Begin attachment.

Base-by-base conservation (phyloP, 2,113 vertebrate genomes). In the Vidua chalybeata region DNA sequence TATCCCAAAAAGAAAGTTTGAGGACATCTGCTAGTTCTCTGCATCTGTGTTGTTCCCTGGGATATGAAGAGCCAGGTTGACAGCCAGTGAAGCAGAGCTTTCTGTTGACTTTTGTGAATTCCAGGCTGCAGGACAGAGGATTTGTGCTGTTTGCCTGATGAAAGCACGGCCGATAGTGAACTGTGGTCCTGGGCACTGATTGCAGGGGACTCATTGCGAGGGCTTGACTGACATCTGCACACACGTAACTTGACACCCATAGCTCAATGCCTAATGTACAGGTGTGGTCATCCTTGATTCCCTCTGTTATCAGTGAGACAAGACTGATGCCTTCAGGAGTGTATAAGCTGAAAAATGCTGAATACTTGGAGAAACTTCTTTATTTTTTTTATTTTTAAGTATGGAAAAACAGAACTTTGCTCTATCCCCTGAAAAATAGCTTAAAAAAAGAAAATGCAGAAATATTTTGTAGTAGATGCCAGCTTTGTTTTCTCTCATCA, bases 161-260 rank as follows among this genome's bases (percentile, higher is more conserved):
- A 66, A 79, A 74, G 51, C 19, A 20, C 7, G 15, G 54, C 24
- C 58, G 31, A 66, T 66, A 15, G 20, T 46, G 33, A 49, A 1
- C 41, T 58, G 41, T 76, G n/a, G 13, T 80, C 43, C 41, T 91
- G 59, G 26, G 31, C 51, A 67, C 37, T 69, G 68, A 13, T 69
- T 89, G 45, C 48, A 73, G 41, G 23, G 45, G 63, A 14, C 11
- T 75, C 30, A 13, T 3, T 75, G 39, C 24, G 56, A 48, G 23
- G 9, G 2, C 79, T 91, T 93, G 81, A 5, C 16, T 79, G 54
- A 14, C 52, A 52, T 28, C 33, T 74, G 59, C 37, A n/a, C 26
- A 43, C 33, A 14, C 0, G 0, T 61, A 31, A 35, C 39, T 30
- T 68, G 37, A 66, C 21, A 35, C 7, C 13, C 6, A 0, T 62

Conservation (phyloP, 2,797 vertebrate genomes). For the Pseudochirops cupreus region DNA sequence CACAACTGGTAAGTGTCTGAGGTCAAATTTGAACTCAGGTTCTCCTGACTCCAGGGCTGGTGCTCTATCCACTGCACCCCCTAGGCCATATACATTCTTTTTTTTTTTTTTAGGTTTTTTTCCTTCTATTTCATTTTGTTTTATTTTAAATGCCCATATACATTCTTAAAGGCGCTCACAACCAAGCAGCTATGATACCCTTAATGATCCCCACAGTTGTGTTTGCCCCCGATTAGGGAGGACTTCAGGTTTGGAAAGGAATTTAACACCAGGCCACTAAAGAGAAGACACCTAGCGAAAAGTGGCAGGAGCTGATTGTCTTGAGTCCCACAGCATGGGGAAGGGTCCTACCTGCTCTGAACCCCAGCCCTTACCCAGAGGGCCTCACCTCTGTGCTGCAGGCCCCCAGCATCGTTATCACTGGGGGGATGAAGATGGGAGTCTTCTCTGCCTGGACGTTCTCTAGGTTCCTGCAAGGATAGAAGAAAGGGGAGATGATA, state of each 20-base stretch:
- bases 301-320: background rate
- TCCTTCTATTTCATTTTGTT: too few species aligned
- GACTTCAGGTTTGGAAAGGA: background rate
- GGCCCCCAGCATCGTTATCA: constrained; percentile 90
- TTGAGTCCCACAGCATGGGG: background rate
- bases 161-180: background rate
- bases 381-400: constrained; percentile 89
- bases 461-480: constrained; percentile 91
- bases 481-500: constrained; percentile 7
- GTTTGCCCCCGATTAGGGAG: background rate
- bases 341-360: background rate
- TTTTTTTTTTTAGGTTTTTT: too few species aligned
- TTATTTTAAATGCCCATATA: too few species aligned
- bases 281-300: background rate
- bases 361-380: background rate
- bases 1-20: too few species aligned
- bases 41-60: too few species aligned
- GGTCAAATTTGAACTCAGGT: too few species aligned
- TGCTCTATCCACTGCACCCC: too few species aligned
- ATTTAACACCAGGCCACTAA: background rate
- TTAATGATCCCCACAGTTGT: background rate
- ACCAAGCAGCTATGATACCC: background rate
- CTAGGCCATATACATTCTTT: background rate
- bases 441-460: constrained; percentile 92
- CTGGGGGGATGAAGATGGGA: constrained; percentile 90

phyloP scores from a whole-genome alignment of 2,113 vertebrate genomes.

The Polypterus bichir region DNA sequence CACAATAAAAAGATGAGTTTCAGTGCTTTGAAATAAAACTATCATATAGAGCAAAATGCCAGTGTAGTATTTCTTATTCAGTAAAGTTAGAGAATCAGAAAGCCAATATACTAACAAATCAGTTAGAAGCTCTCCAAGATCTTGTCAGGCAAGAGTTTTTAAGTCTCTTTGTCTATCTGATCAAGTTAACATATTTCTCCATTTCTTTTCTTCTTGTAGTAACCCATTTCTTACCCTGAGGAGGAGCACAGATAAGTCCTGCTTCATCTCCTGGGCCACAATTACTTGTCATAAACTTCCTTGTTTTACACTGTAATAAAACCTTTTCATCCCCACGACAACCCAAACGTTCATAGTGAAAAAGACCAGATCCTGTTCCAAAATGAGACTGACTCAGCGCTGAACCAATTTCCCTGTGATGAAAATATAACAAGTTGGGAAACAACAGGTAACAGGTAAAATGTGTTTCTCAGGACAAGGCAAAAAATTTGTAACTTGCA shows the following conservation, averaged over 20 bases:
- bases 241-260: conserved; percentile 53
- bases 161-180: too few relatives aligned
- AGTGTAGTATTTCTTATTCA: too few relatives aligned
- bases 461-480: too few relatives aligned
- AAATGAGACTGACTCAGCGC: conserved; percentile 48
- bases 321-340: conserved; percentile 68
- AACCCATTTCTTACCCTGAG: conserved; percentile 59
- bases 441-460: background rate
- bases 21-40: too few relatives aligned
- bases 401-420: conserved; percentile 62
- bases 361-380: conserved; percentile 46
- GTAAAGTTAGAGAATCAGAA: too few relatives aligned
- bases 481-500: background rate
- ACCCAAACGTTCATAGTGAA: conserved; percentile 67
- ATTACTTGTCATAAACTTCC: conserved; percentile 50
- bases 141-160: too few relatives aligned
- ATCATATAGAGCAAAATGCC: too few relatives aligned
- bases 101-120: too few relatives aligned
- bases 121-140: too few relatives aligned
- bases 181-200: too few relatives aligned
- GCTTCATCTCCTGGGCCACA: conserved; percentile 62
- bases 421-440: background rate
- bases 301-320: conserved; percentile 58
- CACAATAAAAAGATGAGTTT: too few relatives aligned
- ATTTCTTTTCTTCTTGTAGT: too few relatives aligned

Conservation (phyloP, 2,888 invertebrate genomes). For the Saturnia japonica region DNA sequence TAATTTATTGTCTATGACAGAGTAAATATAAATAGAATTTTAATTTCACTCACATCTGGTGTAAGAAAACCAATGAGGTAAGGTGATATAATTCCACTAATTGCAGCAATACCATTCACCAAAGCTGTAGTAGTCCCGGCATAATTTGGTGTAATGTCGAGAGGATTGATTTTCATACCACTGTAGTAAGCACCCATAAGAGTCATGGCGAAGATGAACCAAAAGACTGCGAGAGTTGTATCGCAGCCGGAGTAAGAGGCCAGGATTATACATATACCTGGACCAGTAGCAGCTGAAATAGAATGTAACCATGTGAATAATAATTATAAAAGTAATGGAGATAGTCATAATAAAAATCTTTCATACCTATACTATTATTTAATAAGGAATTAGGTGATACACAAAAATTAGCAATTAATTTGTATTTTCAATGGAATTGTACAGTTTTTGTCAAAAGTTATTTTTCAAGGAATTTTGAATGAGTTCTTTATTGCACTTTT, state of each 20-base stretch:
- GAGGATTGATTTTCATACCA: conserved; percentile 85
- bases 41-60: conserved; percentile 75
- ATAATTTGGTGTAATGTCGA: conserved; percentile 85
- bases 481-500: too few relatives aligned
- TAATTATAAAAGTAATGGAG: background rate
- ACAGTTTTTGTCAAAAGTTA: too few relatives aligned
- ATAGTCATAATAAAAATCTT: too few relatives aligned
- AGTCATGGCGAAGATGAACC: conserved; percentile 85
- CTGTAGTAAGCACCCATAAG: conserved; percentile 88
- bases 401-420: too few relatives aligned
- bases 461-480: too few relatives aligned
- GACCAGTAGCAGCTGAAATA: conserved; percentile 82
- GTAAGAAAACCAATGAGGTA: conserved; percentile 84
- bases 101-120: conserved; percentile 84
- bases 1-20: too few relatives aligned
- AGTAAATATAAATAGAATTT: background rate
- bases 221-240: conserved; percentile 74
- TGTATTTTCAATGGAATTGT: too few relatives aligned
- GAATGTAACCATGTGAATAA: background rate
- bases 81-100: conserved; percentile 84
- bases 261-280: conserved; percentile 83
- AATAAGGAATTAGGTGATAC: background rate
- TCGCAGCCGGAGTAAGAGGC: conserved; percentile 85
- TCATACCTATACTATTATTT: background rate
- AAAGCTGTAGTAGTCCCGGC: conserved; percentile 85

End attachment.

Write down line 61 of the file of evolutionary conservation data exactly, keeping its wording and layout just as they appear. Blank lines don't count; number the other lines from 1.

- bases 421-440: background rate